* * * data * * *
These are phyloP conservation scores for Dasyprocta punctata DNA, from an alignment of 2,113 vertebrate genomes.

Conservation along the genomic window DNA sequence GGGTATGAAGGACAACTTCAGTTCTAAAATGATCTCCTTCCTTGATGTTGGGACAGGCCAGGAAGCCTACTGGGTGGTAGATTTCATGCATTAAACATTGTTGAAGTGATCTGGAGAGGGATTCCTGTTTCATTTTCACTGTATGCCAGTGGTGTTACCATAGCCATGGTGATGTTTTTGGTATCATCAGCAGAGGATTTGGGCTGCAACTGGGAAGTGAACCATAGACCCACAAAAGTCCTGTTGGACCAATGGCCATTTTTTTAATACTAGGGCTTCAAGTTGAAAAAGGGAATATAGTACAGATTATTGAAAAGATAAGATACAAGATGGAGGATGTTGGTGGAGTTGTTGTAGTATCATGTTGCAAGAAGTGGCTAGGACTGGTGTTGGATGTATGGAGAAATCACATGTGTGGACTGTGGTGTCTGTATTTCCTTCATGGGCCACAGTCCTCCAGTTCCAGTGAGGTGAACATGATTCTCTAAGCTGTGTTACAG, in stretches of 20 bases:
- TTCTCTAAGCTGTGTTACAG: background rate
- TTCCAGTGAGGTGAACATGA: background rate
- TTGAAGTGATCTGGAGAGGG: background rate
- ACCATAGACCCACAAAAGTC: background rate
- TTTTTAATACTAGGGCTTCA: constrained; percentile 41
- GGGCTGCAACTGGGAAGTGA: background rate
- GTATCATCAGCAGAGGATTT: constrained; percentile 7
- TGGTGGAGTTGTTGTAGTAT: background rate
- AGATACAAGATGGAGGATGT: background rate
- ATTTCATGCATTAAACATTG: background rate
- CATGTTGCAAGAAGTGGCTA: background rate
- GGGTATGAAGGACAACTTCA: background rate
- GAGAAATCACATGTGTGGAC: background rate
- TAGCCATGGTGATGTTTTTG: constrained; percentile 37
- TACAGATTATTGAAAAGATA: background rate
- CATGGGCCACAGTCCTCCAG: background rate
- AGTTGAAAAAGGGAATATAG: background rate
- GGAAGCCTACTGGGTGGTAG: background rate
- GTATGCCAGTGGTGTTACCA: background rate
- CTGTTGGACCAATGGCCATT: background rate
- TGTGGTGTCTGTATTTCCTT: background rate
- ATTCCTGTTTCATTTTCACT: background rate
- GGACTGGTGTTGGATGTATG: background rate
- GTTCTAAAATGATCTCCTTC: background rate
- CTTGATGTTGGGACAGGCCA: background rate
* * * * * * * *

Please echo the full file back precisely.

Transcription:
These are phyloP conservation scores for Dasyprocta punctata DNA, from an alignment of 2,113 vertebrate genomes.

Conservation along the genomic window DNA sequence GGGTATGAAGGACAACTTCAGTTCTAAAATGATCTCCTTCCTTGATGTTGGGACAGGCCAGGAAGCCTACTGGGTGGTAGATTTCATGCATTAAACATTGTTGAAGTGATCTGGAGAGGGATTCCTGTTTCATTTTCACTGTATGCCAGTGGTGTTACCATAGCCATGGTGATGTTTTTGGTATCATCAGCAGAGGATTTGGGCTGCAACTGGGAAGTGAACCATAGACCCACAAAAGTCCTGTTGGACCAATGGCCATTTTTTTAATACTAGGGCTTCAAGTTGAAAAAGGGAATATAGTACAGATTATTGAAAAGATAAGATACAAGATGGAGGATGTTGGTGGAGTTGTTGTAGTATCATGTTGCAAGAAGTGGCTAGGACTGGTGTTGGATGTATGGAGAAATCACATGTGTGGACTGTGGTGTCTGTATTTCCTTCATGGGCCACAGTCCTCCAGTTCCAGTGAGGTGAACATGATTCTCTAAGCTGTGTTACAG, in stretches of 20 bases:
- TTCTCTAAGCTGTGTTACAG: background rate
- TTCCAGTGAGGTGAACATGA: background rate
- TTGAAGTGATCTGGAGAGGG: background rate
- ACCATAGACCCACAAAAGTC: background rate
- TTTTTAATACTAGGGCTTCA: constrained; percentile 41
- GGGCTGCAACTGGGAAGTGA: background rate
- GTATCATCAGCAGAGGATTT: constrained; percentile 7
- TGGTGGAGTTGTTGTAGTAT: background rate
- AGATACAAGATGGAGGATGT: background rate
- ATTTCATGCATTAAACATTG: background rate
- CATGTTGCAAGAAGTGGCTA: background rate
- GGGTATGAAGGACAACTTCA: background rate
- GAGAAATCACATGTGTGGAC: background rate
- TAGCCATGGTGATGTTTTTG: constrained; percentile 37
- TACAGATTATTGAAAAGATA: background rate
- CATGGGCCACAGTCCTCCAG: background rate
- AGTTGAAAAAGGGAATATAG: background rate
- GGAAGCCTACTGGGTGGTAG: background rate
- GTATGCCAGTGGTGTTACCA: background rate
- CTGTTGGACCAATGGCCATT: background rate
- TGTGGTGTCTGTATTTCCTT: background rate
- ATTCCTGTTTCATTTTCACT: background rate
- GGACTGGTGTTGGATGTATG: background rate
- GTTCTAAAATGATCTCCTTC: background rate
- CTTGATGTTGGGACAGGCCA: background rate